The LLM International Trade Law degree offers all the modules traditionally made available as part of an international trade law Masters programme, such as International Sales Law, Payments and Finance in International Trade, International Carriage Law, International Commercial Arbitration, and International Competition Law. In addition, we offer several modules which are focused on specific aspects of international law such as International Banking and Finance, International Information Technology Law and Intellectual Property Law which, combined with our core modules, means that those with an interest in practising in specialist areas can gain a solid grounding.
There are few states around the world where their nationals do not engage in international trade, and for it to be carried out efficiently and profitably, it is essential that there is a predictable and clear legal framework for international traders to work within. The LLM in International Trade Law is designed to give students interested in careers in international trade or in trade-related government departments a firm introduction to both the law and practice in this challenging and complex area.
While English law remains of enormous commercial importance, considerable steps have been taken over the last two decades, at an international level, towards the harmonisation of international trade law. Although the subjects (modules) studied on the course deal with individual aspects of the law relating to international trade (for example, the law relating to international sales and the carriage of goods by sea), a full understanding cannot be gained without a firm knowledge and understanding of the international harmonisation efforts and consideration of how the subjects inter-relate. This course is specifically designed to achieve these aims.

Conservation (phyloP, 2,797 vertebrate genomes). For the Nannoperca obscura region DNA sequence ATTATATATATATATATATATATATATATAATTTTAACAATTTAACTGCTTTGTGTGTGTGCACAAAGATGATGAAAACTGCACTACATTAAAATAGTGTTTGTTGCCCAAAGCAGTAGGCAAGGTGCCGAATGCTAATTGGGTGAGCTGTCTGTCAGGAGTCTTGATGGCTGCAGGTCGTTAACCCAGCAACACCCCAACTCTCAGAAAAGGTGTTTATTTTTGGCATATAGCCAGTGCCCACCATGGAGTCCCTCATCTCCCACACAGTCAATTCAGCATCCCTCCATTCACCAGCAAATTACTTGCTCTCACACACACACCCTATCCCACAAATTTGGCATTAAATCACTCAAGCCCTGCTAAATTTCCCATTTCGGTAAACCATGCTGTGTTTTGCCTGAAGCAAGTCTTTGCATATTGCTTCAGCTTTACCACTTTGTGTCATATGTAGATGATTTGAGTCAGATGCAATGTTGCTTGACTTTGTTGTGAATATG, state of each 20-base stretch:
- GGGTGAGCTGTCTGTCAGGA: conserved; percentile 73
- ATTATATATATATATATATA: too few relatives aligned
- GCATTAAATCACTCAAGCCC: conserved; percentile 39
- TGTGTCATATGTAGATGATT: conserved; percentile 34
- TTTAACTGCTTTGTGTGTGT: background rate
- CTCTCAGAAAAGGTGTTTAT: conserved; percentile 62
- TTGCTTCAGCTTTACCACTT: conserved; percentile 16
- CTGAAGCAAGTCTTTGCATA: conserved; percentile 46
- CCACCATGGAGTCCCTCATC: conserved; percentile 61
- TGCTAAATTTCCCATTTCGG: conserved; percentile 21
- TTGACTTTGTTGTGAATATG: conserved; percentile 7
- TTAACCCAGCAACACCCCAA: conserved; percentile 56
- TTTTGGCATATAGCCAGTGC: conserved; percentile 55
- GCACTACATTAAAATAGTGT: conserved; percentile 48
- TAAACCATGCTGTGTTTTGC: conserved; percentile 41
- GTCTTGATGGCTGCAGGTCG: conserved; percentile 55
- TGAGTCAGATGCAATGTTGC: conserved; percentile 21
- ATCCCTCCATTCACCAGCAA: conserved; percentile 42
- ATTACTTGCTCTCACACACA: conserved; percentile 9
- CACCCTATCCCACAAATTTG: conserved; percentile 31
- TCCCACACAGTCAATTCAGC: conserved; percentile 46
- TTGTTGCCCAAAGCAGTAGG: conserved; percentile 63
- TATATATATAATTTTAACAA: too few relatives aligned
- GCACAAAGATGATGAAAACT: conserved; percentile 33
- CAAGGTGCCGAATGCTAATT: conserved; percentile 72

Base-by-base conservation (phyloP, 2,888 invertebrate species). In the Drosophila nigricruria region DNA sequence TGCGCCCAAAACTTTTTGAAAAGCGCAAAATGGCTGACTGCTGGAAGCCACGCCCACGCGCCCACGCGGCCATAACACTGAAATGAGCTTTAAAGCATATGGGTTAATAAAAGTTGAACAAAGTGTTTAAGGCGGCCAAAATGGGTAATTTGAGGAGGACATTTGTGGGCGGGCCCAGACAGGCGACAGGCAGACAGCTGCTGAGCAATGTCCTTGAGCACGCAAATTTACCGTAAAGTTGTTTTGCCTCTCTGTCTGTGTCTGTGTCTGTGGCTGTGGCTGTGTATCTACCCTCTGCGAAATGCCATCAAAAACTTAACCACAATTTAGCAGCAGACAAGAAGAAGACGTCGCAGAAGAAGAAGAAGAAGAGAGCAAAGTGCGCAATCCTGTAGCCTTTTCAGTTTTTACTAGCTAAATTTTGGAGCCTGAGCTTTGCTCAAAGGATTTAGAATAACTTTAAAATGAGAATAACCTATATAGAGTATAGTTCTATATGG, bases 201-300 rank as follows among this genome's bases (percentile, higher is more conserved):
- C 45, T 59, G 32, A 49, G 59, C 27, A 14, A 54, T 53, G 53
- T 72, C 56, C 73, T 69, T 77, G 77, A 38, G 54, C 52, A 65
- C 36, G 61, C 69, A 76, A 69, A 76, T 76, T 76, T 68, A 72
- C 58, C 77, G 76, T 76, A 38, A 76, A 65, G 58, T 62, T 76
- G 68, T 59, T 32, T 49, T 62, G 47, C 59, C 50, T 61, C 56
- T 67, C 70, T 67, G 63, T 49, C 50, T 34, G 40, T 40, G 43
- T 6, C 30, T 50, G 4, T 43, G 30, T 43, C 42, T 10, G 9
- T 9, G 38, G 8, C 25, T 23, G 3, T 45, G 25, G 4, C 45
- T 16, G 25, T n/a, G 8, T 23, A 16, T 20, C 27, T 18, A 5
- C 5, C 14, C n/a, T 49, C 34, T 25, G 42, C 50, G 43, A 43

The LLM International Trade Law is offered over one year full-time, or two years part-time. Students undertake a range of compulsory and optional modules taught by the Law School. They may also, with the consent of the Course Director, choose modules worth up to 40 credits from other postgraduate courses offered by the University.
This degree also offers an optional Research Methods Training component. Research methods training is likely to be of particular interest to students who are considering working in the following areas: Academic legal research, including study for an advanced research degree, such as an MPhil or PhD, Law reform bodies and legal pressure groups, for example the Law Commission or Liberty, International organisations with a policy research focus, such as OECD, The World Bank.
There are many external indicators of the quality of our teaching and research; over 80% of our research has been graded to be of an "international standard" in the 2008 Research Assessment Exercise. We are renowned for the high quality of our courses and internationally recognised research, while providing a fantastic, student-focused experience. In the 2013 National Student Survey we received an overall satisfaction score of 93 per cent and ranked second for teaching out of all English mainstream university Law departments.